- Intellectual property commercialisation strategies
- Integrating web 2.0 and new and digital media into new product, service or process development
- Entrepreneurial heuristics
- Using creativity toolkits
- Product prototyping
- Creating optimised teams using individual member profiling techniques
- Presentation and business pitching
- Critical thinking and evaluation
- Market research
- Business case development
|Lectures||20 sessions of 1 hour 30 minutes (20%)|
|Online learning (independent)||21 sessions of 1 hour (14%)|
|Private study||29 hours (19%)|
|Assessment||70 hours (47%)|
Private study description
Reading the module's associated textbook (available in the library) - Entrepreneurship in Developing & Emerging Economies, watching and commenting on the pre-recorded text-book based chapter-by-chapter videos hosted on YouTube, completing a Belbin Team roles assessment, reading through the module's IMA simulation's student manual and associated powerpoint presentations for in-class preparedness. Students will be expected to undertake private study outside of the module's teaching week.
|Category||Description||Funded by||Cost to student|
|IT and software||
The use of StratSim Management (approved online simulation for online or blended learning NOT face-to-face) @ US$50 (approx.) per participant.
You do not need to pass all assessment components to pass the module.
Assessment group A2
|Group Video Case Development & Analysis||60%||40 hours|
Student teams would act as "expert innovators" brought in as consultants by an organisation of their choice and present solution to innovation problems in the video format. Production equipment is available for booking out, as is the ability to book production facilities (such as quiet rooms). In addition, student teams will have the option to book upto two coaching sessions with members of the Innovation Teaching Team to receive feedback on early drafts. Outputs will be hosted on GoReact via Moodle where detailed written (typed) feedback will be provided. Verbal feedback will be provided in a formal meeting after marking is complete.
|Individual Reflective Diary on Group Assessment||20%||10 hours|
Participants to individually prepare a 500 word reflective diary analysing key individual learning during the group video production task.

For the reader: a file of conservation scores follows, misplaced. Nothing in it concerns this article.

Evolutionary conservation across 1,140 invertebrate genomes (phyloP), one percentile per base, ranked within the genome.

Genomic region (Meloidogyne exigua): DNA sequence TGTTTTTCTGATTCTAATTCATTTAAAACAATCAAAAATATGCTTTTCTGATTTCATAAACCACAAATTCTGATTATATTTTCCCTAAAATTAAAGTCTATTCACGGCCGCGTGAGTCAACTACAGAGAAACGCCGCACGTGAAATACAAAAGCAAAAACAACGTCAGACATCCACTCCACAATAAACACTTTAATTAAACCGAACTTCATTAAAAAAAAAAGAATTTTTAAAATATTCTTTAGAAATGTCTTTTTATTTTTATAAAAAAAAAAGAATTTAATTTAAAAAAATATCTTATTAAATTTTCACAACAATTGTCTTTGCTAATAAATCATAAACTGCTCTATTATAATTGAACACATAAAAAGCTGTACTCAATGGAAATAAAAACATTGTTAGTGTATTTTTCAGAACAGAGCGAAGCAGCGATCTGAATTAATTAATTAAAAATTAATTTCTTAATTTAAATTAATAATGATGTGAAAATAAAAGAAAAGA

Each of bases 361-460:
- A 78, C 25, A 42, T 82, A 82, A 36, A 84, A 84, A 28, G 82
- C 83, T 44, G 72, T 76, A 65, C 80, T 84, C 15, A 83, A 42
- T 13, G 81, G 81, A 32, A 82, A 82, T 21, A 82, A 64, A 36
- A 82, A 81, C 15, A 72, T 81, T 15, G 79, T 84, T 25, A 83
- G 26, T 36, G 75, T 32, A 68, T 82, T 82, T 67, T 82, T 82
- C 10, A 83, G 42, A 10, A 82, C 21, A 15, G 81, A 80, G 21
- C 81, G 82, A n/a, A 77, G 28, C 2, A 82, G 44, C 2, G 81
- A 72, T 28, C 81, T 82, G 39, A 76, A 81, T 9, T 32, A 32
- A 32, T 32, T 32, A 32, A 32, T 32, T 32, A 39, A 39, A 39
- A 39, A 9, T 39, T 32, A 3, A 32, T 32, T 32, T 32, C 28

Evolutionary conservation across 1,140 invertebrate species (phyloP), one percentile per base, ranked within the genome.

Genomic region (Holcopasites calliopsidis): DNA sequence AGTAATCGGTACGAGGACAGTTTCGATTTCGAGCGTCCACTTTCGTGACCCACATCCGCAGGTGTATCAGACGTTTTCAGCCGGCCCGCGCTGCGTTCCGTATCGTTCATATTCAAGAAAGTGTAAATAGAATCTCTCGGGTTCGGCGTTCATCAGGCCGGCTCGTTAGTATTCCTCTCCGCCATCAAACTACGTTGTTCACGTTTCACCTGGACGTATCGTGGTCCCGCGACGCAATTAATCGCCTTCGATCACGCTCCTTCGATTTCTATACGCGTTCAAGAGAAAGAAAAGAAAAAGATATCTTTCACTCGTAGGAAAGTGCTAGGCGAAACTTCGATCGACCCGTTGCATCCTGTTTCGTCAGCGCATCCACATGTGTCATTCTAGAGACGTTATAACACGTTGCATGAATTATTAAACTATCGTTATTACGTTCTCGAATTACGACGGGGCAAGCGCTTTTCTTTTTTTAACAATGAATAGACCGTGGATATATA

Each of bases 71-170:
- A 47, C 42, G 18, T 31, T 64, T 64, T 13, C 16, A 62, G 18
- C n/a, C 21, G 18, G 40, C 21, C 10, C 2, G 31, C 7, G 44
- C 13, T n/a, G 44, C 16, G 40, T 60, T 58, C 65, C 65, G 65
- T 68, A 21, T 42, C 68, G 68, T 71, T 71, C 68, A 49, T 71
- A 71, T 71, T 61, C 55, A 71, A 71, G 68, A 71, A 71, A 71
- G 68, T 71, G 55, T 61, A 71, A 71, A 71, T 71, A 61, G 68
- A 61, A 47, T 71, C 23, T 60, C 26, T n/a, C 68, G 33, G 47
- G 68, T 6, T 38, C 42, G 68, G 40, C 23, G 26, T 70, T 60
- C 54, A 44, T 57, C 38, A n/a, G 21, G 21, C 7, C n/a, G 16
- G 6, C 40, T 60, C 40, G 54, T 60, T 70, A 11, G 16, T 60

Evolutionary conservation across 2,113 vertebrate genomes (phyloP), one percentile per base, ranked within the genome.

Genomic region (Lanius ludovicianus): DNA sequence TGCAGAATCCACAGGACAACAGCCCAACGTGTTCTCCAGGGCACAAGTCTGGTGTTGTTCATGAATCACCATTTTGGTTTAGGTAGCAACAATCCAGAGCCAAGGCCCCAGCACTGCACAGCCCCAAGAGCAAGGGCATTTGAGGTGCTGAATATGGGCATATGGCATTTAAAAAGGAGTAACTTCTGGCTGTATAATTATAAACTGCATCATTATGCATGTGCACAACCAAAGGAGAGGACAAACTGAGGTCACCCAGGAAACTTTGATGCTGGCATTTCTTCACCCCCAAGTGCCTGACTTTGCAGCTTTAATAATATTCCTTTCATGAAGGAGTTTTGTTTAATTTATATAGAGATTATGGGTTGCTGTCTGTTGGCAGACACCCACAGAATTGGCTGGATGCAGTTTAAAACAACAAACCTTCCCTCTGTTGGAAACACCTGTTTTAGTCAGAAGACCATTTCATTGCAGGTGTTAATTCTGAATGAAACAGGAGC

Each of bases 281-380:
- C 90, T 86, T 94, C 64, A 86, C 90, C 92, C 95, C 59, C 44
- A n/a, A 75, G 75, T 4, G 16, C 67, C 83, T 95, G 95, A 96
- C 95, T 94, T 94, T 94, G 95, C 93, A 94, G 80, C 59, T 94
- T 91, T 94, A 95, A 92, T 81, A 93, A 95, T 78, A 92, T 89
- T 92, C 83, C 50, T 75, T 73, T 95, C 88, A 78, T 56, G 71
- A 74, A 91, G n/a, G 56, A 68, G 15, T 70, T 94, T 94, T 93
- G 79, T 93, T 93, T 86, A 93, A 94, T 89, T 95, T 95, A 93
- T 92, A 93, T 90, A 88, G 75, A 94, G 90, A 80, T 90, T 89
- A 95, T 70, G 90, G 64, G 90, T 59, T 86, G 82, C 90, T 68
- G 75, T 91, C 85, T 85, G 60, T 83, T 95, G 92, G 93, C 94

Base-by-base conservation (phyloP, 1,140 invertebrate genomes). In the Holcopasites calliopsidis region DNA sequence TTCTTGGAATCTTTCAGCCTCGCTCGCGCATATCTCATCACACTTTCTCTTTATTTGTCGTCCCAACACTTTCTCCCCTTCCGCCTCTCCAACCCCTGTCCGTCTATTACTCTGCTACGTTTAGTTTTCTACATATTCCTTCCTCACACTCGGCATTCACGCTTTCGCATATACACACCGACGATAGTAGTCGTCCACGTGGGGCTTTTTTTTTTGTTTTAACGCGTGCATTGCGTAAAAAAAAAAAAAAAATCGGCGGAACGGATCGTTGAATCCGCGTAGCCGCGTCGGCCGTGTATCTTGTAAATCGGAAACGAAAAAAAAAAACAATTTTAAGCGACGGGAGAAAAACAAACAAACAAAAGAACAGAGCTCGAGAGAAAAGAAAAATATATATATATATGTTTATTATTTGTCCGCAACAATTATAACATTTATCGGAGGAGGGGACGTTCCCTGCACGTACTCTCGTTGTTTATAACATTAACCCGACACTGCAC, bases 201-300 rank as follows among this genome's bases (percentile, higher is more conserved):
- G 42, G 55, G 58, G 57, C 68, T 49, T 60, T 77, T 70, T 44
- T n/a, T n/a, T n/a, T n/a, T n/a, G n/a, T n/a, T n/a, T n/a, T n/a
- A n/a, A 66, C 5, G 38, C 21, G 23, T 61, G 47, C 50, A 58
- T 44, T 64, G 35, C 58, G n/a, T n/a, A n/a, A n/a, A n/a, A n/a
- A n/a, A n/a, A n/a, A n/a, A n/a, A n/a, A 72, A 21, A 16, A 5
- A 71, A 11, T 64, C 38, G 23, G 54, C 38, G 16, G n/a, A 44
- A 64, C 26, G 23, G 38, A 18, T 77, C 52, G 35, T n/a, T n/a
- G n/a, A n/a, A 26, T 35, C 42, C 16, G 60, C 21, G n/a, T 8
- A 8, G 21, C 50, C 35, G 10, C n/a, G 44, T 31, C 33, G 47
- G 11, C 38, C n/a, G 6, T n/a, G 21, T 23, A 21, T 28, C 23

|Group In-Module Assessment on an Innovation Simulation||10%||10 hours|
This assessment will simulate aspects of managing an innovative and technology-based project within a commercial organisation. Students in teams are required to develop an innovative use of sensor technology with commercial potential using Lego Mindstorms. In case of an online running a comparable simulation - StratSim Management - will be deployed, which is based on the automotive sector.
|Individual Innovation & Entrepreneurship Quiz||10%||10 hours|
An upto 30-minute quiz comprising of 35 questions (multiple choice and true-false) based on the associated textbook and the module's syllabus.
Assessment group R1
|Innovation Post-Module Written Assignment||100%|
In case the group video case analysis is deemed a 'fail', then individual students part of the failing team will be required to attempt a re-submission question in writing. The focus in this question would be test students' critical thinking, analysis and literature evaluation capabilities towards the overall aim of applying learned knowledge to a specific innovation context or case study.
Feedback on assessment
Feedback will be provided in both face-to-face and written forms via feedback sheets. Verbal feedback will be recorded for dissemination to teams post assessment and will also be archived for moderation purposes.
Written feedback on template sheets will contain both group and individual feedback on the assessment items "Innovation Strategy for a Chosen Case Organisation", "Reflective Diary on Group Assessment" and "Group In-Module Assessment on an Innovation Simulation".
There is currently no information about the courses for which this module is core or optional.